Yeats has the last word on year-long Hargadon’s readings


Over 365 poems, over 365 readers, but 365 days with one poet. The poet of course is Yeats and the venue was Hargadon’s on O’Connell Street.

READING: Raymond Monahan pictured here reading Yeats.
READING: Raymond Monahan pictured here reading Yeats.

Brainchild of Joe Grogan and a number of others who frequent Hargadon’s, the daily readings were a ritual that author, journalist and broadcaster Kieran Devaney was to the forefront of, organising readers and poems in the place he refers to as ‘the office’.

“It was Joe Grogan’s idea. A few of us wanted to mark the occasion of Yeats’ 150 birthday so we said why not do a poem a day for the whole year?” Kieran said.
Despite being heavily involved in the running of the daily readings, Kieran believes it was a team effort.

“It wasn’t just me. Joe asked a few people to help out like the bar staff here, Eileen Monaghan, Morgan who took over from Joe, Annie
West as well was a great help and kindly provided illustrations for where the readers read from,” Kieran said.

Some of the more notable readers included movie star Joanna Lumley, Táiniste Joan Bruton, politician Eamon Gilmore, writer Theo Dorgan, playwright Malcolm Hamilton, government minister Brendan Howlin and many more.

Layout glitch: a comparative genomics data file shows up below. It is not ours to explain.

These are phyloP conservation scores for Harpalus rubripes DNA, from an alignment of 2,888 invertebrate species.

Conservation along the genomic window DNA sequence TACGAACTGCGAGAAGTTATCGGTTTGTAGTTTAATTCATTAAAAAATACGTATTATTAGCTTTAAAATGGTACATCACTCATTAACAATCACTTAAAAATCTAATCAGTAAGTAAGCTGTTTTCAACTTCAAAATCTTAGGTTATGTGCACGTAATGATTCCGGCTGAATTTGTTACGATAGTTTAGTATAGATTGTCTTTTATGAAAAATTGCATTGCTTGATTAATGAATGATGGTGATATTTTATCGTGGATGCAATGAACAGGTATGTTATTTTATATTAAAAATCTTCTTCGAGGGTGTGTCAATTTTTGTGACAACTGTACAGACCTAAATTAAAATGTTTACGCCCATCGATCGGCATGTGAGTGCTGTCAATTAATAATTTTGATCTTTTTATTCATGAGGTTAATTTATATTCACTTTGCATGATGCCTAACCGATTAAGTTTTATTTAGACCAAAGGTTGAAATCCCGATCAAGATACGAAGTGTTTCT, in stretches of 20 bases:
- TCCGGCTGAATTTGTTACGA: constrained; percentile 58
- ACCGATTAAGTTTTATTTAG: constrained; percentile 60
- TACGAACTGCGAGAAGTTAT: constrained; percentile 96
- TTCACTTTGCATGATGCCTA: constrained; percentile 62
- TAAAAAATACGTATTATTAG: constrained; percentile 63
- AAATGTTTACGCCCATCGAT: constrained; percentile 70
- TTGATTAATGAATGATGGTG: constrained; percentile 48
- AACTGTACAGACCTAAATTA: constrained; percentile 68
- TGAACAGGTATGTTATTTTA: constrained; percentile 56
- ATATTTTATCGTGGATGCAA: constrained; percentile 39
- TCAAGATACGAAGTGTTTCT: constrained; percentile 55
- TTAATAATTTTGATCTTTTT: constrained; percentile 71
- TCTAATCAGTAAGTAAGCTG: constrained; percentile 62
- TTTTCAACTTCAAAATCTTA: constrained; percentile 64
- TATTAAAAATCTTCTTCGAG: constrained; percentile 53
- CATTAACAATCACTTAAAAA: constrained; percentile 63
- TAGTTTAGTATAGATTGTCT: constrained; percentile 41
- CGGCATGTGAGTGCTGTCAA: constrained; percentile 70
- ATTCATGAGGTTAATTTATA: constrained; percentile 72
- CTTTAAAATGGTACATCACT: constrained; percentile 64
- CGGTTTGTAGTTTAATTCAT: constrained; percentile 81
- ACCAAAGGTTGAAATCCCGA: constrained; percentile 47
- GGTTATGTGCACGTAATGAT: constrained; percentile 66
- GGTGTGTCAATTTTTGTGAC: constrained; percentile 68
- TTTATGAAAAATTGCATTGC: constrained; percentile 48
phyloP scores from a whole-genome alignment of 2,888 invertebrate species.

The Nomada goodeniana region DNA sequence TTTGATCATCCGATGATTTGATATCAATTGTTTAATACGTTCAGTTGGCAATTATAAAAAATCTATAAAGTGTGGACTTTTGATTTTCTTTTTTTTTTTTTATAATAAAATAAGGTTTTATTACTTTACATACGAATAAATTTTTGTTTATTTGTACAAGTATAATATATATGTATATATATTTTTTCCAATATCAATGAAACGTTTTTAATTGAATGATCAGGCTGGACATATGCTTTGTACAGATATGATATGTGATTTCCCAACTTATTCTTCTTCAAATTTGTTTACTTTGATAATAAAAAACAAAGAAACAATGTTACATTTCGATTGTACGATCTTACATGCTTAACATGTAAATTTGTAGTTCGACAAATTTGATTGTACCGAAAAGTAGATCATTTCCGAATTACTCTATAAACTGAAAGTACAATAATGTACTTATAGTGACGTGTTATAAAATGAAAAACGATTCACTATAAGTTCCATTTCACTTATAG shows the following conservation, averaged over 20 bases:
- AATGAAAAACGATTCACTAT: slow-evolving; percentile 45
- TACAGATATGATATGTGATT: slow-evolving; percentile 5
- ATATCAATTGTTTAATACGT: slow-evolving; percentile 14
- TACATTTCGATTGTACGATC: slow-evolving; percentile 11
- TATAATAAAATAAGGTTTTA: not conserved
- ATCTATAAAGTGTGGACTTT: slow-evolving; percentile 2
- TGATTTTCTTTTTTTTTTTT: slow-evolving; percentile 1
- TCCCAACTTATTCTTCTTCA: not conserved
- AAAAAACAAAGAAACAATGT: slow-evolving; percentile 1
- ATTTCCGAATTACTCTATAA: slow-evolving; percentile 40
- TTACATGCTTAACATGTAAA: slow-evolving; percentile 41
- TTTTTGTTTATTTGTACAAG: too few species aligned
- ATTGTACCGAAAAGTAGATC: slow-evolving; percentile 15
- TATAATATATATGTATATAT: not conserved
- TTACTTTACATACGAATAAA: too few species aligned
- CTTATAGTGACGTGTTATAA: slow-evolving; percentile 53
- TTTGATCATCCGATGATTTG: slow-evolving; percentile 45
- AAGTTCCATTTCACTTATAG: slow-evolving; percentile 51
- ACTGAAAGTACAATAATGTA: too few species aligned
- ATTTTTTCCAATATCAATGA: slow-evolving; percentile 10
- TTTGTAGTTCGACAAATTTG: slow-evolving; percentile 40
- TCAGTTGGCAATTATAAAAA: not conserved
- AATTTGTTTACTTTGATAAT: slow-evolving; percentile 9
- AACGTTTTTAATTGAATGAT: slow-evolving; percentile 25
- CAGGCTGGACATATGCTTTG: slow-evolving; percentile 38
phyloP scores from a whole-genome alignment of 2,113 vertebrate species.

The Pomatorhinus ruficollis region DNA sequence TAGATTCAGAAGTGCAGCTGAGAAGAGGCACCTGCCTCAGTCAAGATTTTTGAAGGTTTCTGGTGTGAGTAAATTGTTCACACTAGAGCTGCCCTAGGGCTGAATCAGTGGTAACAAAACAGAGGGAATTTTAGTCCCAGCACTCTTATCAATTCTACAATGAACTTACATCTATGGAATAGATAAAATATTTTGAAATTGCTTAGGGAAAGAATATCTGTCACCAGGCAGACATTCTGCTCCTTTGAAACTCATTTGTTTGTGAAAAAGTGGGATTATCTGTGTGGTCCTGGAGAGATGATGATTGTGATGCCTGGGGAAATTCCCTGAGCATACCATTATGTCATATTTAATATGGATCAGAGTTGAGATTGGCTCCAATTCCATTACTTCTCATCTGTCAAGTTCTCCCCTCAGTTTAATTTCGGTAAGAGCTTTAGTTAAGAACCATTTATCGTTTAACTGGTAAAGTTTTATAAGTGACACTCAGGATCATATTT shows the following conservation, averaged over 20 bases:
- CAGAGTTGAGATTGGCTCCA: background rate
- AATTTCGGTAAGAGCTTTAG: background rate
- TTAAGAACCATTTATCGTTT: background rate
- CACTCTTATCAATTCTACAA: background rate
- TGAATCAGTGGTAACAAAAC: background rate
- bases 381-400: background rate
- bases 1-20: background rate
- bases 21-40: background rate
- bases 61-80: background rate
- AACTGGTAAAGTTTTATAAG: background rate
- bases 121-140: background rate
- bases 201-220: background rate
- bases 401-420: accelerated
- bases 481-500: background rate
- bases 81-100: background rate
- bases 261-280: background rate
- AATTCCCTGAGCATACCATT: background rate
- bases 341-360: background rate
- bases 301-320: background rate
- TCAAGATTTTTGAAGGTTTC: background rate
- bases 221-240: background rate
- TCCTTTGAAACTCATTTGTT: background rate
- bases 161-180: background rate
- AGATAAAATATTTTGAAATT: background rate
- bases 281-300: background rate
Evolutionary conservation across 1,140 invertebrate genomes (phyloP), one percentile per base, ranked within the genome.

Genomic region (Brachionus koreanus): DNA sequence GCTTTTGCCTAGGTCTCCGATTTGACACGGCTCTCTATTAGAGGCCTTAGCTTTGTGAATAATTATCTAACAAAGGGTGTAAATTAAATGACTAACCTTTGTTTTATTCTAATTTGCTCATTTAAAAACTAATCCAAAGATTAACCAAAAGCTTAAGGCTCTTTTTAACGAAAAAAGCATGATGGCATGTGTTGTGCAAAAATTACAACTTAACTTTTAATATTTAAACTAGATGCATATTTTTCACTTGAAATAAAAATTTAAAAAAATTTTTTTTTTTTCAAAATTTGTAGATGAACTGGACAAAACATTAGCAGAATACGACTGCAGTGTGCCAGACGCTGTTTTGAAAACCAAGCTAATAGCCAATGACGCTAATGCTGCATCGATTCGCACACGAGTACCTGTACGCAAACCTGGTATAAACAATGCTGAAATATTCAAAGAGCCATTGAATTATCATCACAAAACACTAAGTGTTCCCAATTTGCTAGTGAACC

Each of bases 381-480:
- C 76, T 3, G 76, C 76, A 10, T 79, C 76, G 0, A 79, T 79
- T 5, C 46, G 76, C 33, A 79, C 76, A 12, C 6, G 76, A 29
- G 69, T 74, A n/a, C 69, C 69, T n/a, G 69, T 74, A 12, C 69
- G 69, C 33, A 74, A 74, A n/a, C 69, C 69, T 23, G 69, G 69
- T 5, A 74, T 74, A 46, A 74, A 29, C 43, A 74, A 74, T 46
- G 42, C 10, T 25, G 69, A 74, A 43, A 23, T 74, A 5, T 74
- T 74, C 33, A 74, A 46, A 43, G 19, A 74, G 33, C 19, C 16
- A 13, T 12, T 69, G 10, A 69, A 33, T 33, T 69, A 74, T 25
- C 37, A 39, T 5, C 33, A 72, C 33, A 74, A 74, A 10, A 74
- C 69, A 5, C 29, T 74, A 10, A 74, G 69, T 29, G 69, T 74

However, the readers were more diverse than just those in the public eye.

“We had everyone, from people walking around Tesco, to the bar staff, to poets laureate of England, Ireland, Scotland and Wales. We also had artists like John Beehan the sculptor and Kevin Barry the writer so there was no shortage of volunteers,” Kieran commented.

The delivery was not always in just the spoken form. Some readers decided to act out the poem or sing it according to what poem they chose.

“We had people singing them, acting them and we had one guy who did the ‘Song of Wandering Aengus’ who brought a trout he had bought in Tesco! We had poems read in French, Japanese and Chinese so there was a real mix,” Kieran said.

On the final Day of the Yeats’ readings, it was fitting that Damien Brennan, a Yeats’ connoisseur who regularly hosts Yeats themed dinners, read on the final day.
And all of it was documented in the Yeats Diary.

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